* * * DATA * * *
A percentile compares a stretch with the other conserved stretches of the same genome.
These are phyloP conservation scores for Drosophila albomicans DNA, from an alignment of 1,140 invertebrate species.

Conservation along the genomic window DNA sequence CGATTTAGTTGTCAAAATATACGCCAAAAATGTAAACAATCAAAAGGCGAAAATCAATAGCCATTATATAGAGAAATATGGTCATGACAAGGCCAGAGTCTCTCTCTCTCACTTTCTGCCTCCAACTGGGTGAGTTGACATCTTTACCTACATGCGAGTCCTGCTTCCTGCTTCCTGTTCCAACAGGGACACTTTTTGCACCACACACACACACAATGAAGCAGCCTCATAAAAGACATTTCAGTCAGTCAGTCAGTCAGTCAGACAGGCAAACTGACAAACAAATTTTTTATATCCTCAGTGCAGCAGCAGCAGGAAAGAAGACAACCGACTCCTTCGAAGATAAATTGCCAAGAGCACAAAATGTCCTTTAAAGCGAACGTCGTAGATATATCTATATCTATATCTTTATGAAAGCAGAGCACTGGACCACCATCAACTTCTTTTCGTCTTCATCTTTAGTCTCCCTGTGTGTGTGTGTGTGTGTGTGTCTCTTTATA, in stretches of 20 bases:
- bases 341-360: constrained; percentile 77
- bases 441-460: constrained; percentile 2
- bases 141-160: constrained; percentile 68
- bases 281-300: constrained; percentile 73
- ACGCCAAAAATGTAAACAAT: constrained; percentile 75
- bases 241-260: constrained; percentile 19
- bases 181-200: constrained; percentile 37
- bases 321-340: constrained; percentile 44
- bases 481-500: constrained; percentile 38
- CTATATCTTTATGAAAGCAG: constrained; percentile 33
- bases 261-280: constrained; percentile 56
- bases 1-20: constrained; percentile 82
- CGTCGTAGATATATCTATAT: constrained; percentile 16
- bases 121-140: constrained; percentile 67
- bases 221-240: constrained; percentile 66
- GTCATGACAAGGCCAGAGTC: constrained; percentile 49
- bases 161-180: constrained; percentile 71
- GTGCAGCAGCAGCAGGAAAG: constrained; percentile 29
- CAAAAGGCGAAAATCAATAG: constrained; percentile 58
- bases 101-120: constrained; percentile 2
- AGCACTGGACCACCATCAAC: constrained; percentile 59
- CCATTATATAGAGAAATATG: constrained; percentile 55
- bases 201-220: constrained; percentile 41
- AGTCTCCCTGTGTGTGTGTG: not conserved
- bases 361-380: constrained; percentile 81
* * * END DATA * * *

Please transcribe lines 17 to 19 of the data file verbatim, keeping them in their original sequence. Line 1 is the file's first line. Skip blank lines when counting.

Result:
- bases 121-140: constrained; percentile 67
- bases 221-240: constrained; percentile 66
- GTCATGACAAGGCCAGAGTC: constrained; percentile 49